Breaking Down the Language Barrier in Shanghai

Carolyn Hoemann is a University of Iowa sophomore studying ethics and public policy with a certificate in fundraising and philanthropy communication. She will be spending this academic year abroad in Shanghai, China, on the USAC Yearlong Program in China. Read on for some of Carolyn's initial reactions upon arriving in China and on tackling the language barrier: 

By Carolyn Hoemann


Even if we don't know how to pronounce all of the foods, Chinese cuisine is still amazing.

Many students at the University of Iowa are interested in studying abroad to seek business internships, learn about other cultures or try great food. Similarly, there were many reasons that influenced my decision to study in Shanghai.

I think the culture and politics are interesting, especially as they evolve with China’s international presence. But my most significant draw to China is the intricacy and beauty of Mandarin. The Chinese language has a history as rich as the nation. Centuries of philosophical and practical evolution have created modern Mandarin, a language spoken by roughly one of every five people in the world. Chinese also has deep artistic value that is wonderfully displayed in traditional calligraphy and poetry. I have studied Mandarin for a little while but between my embarrassment and narrow vocabulary I am fairly uncomfortable conversing with native speakers.

Most of the other students in my program are at the same level of language ability. This was comforting at first – it’s easy to be intimidated by a classmate’s mastery of something you struggle with. But the first time some of the American students and I tried to order dinner I realized our lack of fluency wasn’t so good. Between the four of us, we only knew the words for spicy, rice and beer. Sure, that was enough to get some good food, but our gestures and loud laughing drew a lot of attention from the locals stopping by their regular lunch spot.

As a couple of weeks have gone by, I now feel more comfortable ordering food, but other things are not yet so easy. Cab rides can frustrate the driver and the passengers. The grocery store is still a war against the language barrier. Actually, at the three-story mega-mart by campus, the term “language barrier” doesn’t do the situation justice. Moreso, it is a language brick wall. A blockade, if you will. Even if I know how to ask what something is, I don’t usually understand the response. However, even with my glowing foreignness and broken Chinese, it seems that most locals are willing to work with me. It’s always striking that local people seem to enjoy (or at least find humor in) helping me communicate. Even with the few sour experiences I’ve had trying to get around, Chinese people are overwhelmingly welcoming and friendly to us foreigners.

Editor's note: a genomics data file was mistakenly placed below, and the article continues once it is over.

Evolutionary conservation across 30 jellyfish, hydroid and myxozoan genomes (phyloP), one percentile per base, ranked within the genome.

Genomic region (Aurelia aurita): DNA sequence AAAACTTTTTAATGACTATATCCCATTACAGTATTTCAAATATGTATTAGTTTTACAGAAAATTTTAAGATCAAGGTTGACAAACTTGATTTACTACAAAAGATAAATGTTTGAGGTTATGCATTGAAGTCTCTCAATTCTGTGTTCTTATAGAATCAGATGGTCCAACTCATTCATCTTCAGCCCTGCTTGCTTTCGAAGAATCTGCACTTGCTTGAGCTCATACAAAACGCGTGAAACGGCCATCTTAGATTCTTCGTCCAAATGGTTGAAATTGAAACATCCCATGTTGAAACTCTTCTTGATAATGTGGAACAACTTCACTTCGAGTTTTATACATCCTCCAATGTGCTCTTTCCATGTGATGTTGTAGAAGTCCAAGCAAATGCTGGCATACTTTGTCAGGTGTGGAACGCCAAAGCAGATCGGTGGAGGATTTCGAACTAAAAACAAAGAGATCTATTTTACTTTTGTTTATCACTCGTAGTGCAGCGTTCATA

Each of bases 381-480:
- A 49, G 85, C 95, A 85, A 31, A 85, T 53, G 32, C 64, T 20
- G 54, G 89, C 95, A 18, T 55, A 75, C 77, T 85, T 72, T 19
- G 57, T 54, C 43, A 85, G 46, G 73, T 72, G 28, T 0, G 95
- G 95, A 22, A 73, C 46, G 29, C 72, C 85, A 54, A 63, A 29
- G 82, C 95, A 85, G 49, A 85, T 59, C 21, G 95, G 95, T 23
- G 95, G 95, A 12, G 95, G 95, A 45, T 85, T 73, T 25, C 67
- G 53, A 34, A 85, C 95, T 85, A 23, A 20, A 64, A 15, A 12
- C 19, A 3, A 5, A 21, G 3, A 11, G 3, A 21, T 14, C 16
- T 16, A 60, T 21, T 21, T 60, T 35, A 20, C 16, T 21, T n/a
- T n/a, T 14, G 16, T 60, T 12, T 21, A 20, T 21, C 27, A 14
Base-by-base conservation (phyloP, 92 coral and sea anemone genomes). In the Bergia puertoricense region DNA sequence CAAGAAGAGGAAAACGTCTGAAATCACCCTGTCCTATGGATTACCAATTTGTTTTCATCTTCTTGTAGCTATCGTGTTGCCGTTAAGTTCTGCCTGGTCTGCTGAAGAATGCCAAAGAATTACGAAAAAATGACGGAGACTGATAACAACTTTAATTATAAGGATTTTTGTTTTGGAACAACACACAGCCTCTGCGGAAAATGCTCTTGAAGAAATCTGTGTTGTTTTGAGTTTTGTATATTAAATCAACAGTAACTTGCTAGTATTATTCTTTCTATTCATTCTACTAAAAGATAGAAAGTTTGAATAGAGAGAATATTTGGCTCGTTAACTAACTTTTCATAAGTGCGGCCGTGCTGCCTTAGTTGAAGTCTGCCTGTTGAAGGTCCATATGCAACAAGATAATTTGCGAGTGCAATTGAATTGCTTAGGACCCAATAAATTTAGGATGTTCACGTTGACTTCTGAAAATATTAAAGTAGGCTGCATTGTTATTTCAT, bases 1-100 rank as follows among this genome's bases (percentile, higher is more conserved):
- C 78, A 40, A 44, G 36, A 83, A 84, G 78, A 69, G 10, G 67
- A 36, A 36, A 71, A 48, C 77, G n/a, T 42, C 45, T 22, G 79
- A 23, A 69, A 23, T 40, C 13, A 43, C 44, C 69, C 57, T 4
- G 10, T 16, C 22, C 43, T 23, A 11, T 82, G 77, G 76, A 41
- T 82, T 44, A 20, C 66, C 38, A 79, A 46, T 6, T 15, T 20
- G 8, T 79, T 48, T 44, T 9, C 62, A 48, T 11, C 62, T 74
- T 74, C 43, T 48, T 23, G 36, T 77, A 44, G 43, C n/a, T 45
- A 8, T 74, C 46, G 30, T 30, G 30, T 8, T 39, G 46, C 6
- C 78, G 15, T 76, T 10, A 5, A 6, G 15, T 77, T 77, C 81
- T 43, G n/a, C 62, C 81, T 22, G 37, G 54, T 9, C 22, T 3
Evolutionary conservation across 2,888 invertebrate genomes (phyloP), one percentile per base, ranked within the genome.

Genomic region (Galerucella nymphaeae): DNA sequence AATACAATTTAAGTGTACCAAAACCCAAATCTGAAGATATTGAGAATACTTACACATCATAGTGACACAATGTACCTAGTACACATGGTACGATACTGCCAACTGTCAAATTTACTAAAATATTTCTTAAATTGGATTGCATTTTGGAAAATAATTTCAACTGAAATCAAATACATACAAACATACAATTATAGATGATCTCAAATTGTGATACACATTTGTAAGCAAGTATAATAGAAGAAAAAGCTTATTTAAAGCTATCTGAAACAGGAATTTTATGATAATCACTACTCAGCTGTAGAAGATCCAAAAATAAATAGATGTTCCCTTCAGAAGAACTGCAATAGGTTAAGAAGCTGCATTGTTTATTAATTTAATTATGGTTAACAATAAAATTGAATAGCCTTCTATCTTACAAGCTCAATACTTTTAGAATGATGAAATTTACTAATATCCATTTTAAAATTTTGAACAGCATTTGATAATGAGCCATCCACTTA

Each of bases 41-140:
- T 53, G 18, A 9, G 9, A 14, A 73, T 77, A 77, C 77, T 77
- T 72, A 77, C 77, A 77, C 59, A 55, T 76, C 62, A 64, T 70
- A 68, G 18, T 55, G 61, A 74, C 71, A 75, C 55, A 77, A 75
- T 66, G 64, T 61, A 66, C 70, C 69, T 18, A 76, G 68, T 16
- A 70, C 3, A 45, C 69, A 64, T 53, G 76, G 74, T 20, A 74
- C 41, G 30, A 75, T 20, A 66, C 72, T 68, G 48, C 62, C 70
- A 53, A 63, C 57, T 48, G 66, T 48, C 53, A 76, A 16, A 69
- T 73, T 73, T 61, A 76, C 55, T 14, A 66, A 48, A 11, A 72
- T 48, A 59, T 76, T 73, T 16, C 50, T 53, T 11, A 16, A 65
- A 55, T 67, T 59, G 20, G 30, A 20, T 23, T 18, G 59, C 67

The generosity that I’ve walked into in China is very different from the experiences many foreigners have in America. At home, we have pretty high demands of people who just move to our country or who are learning English as a second language. Where China has English on most public transportation signs, menus and other materials to help foreigners access the city, there is significant pushback against using Spanish more frequently in America even though millions of citizens speak it as a first or second language. Interpersonally, it’s very difficult for foreigners to communicate with Americans if their English isn’t spot-on. And even when someone is speaking correctly, if their accent is deemed too thick or too weird, Americans often disregard the effort. As I make a mockery of Mandarin while being celebrated by locals for attempting to communicate, I can’t imagine what it would be like to try so hard and be met with barriers beyond just the language. 

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